Home builder confidence rose in January for the fourth consecutive month as builders saw more buyer traffic and anticipated higher sales.  The National Association of Home Builders (NAHB)/Wells Fargo Housing Market Index (HMI) rose four points to 25 in January to reach its highest level since June 2007.  Each of the three components of the HMI also increased for the fourth month and the improved confidence was evident across every region of the country.

The HMI is the result of a monthly survey of NAHB has conducted for 20 years.  The survey asks the Association's home builder members their perceptions of current single-family home sales and their expectations for such sales over the next six months, each graded on a scale of "good," "fair," or "poor."  The survey also asks builders to rate the current traffic of prospective buyers as "high to very high," "average," or "low to very low."  Answers to each question are used to calculate a component index and those comprise the composite index.  For each index a number over 50 indicates more builders view conditions as good than as poor.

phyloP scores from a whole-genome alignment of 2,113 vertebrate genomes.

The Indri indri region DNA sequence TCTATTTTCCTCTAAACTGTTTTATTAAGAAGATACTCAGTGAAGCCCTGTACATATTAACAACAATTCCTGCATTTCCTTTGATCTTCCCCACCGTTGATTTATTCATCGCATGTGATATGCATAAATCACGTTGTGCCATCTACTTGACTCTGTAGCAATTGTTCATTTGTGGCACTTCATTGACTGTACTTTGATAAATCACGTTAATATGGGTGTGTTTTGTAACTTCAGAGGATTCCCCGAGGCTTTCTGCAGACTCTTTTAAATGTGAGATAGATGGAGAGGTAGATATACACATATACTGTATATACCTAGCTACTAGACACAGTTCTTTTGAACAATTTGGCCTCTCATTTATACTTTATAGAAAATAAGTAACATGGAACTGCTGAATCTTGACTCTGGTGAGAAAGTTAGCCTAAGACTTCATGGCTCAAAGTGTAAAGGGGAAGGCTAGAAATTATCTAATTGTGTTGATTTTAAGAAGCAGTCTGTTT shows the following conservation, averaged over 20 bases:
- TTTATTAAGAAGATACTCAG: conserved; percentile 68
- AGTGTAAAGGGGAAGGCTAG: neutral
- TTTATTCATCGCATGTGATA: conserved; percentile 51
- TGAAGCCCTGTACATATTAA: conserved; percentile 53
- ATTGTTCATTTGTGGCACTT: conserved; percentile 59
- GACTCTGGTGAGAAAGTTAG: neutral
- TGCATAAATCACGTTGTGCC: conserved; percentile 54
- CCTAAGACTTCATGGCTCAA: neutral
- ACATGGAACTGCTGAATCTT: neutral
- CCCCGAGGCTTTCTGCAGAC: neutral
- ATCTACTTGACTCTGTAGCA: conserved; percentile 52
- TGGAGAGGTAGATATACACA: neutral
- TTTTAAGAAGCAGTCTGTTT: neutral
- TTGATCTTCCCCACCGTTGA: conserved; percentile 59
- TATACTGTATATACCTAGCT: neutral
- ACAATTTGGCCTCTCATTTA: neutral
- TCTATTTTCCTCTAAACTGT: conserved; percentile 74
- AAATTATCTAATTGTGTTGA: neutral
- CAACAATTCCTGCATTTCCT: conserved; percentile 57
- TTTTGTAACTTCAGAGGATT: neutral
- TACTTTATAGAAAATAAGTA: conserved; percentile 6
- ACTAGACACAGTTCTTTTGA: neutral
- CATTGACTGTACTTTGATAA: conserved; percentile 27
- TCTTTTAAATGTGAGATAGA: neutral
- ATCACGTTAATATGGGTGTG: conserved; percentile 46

Each of the three component indices rose three points in January.  The component measuring current sales conditions is at 25 and the index measuring traffic of prospective buyers is at 21, the highest point for each since June 2007; the index reflecting expectations for the next six months rose to 29, the highest score September 2009.

Bob Nielsen, NAHB chairman said of the results, "This good news comes on the heels of several months of gains in single-family housing starts and sales, and is yet another indication of the gradual but steady improvement that is beginning to take hold in an increasing number of housing markets nationwide. Policymakers must now take every precaution to avoid derailing this nascent recovery."

"Builders are seeing greater interest among potential buyers as employment and consumer confidence slowly improve in a growing number of markets, and this has helped to move the confidence gauge up from near-historic lows in the first half of 2011," noted NAHB Chief Economist David Crowe. "That said, caution remains the word of the day as many builders continue to voice concerns about potential clients being unable to qualify for an affordable mortgage, appraisals coming through below construction cost, and the continuing flow of foreclosed properties hitting the market."

The HMI also posted gains in all four regions in January, including a nine-point gain to 23 in the Northeast, a one-point gain to 24 in the Midwest, a two-point gain to 27 in the South and a five-point gain to 21 in the West.